The Council accepted the need refer the application back to the Planning Committee, in order that the decision can be made with access to full information. This second vote is due to take place on Thursday 1st February 2024.

The Ringway Centre pictured in 1960, shortly after opening.

Image: Phyllis Nicklin

The battle for ‘Brutiful’ Birmingham

The protracted battle for the Ringway Centre began in 2015, when plans were first submitted to demolish the complex, for a 26-storey tower block. C20 Society strongly objected and applied to list the building, yet planning permission was granted in 2017 following Historic England’s recommendation that it did not meet the criteria for national listing (though it remains locally listed). The latest plans would see the construction of 1,800 residential units, yet only 4.4% of these would classify as affordable housing – well below the councils own 35% target for developments of this scale.

While some examples like the Rotunda building (1965) and New Street station signal box (1965) may be Grade II listed and widely appreciated, in recent years the city’s post-war heritage has come under sustained assault, leading to many of the best examples being lost. Birmingham Central Library (1973) and the Post and Mail building (1965) are just some of those that have met the bulldozer or in the past decade.

The Save Smallbrook Ringway campaign group have developed their own alternative vision for the Ringway Centre site, demonstrating how the existing building could be significantly extended and retrofitted. Retaining as much of the existing fabric as feasibly possible, and working with existing floor levels and circulation, the alternative scheme reinforces the spatial and material qualities of the building whilst retaining the significant embodied carbon of the existing structure. The proposals would also enhance the Hurst Street gateway to the city’s Chinese Quarter and Gay Village.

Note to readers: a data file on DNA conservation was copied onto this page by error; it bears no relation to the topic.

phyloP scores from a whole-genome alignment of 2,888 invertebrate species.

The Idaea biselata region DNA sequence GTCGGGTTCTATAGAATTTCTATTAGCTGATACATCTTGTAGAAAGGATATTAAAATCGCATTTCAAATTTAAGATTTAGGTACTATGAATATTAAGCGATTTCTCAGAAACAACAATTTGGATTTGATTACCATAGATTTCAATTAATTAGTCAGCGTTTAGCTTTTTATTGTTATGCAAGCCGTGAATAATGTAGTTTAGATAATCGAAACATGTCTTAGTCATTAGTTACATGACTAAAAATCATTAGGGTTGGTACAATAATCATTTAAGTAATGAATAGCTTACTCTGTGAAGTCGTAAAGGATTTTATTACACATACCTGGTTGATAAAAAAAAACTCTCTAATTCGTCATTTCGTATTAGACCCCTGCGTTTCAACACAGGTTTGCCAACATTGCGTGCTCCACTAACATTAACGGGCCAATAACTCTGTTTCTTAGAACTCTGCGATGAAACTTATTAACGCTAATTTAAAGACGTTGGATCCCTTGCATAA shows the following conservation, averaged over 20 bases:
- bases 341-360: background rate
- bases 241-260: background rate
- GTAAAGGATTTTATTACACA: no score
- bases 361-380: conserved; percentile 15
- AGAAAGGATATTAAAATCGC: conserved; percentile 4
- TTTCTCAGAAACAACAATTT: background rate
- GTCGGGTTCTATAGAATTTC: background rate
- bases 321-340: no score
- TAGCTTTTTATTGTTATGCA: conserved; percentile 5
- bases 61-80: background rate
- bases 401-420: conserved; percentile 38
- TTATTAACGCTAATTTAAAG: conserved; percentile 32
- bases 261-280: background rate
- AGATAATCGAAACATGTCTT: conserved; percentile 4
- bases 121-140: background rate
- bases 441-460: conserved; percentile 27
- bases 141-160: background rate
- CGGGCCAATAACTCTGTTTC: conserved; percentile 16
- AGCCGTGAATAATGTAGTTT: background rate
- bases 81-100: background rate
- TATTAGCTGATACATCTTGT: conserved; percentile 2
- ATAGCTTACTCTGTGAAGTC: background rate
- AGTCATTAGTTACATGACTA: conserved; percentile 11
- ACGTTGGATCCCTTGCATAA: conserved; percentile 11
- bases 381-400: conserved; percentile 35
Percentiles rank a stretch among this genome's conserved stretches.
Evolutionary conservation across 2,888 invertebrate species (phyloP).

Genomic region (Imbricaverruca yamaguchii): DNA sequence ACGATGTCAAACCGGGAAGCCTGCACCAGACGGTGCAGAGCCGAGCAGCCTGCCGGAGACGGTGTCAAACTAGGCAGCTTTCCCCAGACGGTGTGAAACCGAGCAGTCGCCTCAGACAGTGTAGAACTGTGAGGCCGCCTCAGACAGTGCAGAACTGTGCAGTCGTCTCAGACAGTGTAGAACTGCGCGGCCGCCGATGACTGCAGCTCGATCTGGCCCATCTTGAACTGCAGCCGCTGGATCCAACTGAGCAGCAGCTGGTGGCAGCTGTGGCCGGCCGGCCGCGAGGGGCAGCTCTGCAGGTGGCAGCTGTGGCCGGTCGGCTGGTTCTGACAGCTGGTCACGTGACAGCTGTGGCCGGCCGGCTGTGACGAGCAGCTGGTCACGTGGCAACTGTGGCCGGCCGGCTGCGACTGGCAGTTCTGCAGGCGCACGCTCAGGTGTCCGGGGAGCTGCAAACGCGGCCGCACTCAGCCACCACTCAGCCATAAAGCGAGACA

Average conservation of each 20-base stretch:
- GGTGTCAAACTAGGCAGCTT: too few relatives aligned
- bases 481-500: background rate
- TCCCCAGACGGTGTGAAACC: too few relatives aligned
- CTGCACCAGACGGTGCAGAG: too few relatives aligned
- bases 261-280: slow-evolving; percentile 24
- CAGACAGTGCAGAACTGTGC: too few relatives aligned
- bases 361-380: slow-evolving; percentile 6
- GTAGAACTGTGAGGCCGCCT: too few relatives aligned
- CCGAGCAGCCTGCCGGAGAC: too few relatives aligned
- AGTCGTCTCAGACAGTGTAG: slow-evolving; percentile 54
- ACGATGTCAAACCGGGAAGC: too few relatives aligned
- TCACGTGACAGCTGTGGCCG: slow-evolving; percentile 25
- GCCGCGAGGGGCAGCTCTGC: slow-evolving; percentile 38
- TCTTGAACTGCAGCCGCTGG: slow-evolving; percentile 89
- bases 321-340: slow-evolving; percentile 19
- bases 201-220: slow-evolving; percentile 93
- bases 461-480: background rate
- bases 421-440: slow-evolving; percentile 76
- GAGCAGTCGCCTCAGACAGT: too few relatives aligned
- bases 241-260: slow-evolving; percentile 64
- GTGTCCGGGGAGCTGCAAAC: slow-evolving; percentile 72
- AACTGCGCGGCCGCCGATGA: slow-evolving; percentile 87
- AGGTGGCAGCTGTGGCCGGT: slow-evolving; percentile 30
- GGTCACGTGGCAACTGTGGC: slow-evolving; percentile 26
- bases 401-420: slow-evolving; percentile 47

A closeup of the decorative precast-concrete relief panels and bullhorn uplighters that articulate the facade.

Image: David Rowan

Kevin McCloud, designer, writer and broadcaster:

‘Birmingham is my closest city and I know the Ringway Centre well. It’s a beautiful long thing, a ribbon of craftsmanship, of 1960s optimism, it comes from that great period of regeneration of the city. It’s under threat of being demolished and once it’s gone, of course, it can never be properly replaced. We need to be rescuing more of the city’s post-war buildings.’

‘There are three tests for me that matter hugely in the conservation of our built environment:

  1. Does the Ringway have all the imagination, excitement, energy, craftsmanship of say, a St Pancras? Yes, it is beautifully built.
  2. Does the Ringway represent the best of that style of architecture from that period in Birmingham? Yes, undoubtedly it really does.
  3. And can it be imaginatively re-invented? Oh yes. So should be save it? Of course we should!’


Catherine Croft, Director – C20 Society

‘Birmingham councillors have the chance to recognise the enormous potential of this fabulous building, and to celebrate a decade when the city had a unique energy and optimism. Revitalising the Ringway makes sense not only in terms of outstanding heritage, but is the only responsible option in environmental terms too.’

The Save Smallbrook Ringway campaign group is a coalition of conservation, environmental, and community groups working together to the oppose demolition and ensure a sustainable approach to the future development of the Ringway Centre. They include: The Twentieth Century Society, Brutiful Birmingham, Birmingham Modernist Society and Birmingham’s Zero Carbon House, with support from ACAN (Architects Climate Action Network) and the Birmingham chapters of Extinction Rebellion and Friends of the Earth.